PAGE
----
The Grand River flows through the county from its eastern border to the west, and after passing through Ottawa County, empties into Lake Michigan at Grand Haven. It has three tributaries in Kent County, listed in order of convergence:

Trails

These hiking and biking trails run through the county:

Adjacent counties

Transportation

Air Service

  • Commercial air service to Grand Rapids is provided by Gerald R. Ford International Airport (GRR). Previously named Kent County International Airport, it holds Grand Rapids' mark in modern history with the United States' first regularly scheduled airline service, beginning July 31, 1926, between Grand Rapids and Detroit.

Bus Service

  • Public bus transportation is provided by the Interurban Transit Partnership, which brands itself as The Rapid. Transportation is also provided by the DASH buses: the "Downtown Area Shuttle". These provide transportation to and from the parking lots in the city of Grand Rapids to various designated loading and unloading spots around the city.

Railroad

Highways

County-Designated Highways

Major Businesses

These corporations are headquartered in Kent County, in the following communities:

Government and politics

The county government operates the jail, maintains rural roads, operates the major local courts, keeps files of deeds and mortgages, maintains vital records, administers public health regulations, and participates with the state in the provision of welfare and other social services. The county board of commissioners controls the budget but has only limited authority to make laws or ordinances. In Michigan, most local government functions — police and fire, building and zoning, tax assessment, street maintenance, etc. — are the responsibility of individual cities and townships.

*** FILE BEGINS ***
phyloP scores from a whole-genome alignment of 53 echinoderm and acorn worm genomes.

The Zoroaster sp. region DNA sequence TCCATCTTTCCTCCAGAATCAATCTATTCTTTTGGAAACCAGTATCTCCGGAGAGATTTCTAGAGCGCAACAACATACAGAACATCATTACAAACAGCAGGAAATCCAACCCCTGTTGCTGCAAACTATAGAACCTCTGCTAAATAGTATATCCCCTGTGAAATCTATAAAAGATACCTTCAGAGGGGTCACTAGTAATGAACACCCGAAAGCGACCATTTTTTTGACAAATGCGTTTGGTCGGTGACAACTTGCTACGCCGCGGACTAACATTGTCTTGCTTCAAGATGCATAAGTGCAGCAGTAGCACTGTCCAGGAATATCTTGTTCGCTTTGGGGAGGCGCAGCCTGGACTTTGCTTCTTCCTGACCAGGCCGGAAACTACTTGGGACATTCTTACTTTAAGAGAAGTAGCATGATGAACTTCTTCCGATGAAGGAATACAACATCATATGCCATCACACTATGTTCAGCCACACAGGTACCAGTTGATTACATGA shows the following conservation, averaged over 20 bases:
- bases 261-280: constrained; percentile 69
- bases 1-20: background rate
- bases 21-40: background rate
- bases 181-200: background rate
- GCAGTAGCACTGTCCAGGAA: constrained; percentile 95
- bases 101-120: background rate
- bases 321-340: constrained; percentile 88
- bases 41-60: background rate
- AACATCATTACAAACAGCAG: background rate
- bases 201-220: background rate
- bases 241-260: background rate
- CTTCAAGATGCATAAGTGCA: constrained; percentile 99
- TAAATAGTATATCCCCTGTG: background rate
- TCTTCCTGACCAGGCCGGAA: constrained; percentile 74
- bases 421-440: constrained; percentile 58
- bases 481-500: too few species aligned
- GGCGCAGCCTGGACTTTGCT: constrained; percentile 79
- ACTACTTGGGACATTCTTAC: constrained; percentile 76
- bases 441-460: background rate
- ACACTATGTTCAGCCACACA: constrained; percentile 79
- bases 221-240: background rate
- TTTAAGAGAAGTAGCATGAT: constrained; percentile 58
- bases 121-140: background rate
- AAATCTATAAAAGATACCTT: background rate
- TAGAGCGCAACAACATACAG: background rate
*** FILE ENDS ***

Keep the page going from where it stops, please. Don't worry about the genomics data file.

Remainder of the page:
Although Kent County has historically been known for its conservatism, it has begun to lean more liberal in recent elections. 2008 Democratic Presidential candidate Barack Obama carried Kent County by winning the cities of Grand Rapids, East Grand Rapids, Wyoming, Kentwood, and the township of Alpine, in addition to nearly winning many other municipalities. Kent County also overwhelmingly passed Proposition 1 to legalize the state-wide use of medicinal marijuana.

Kent County elected officials

(information as of post- 2008 election)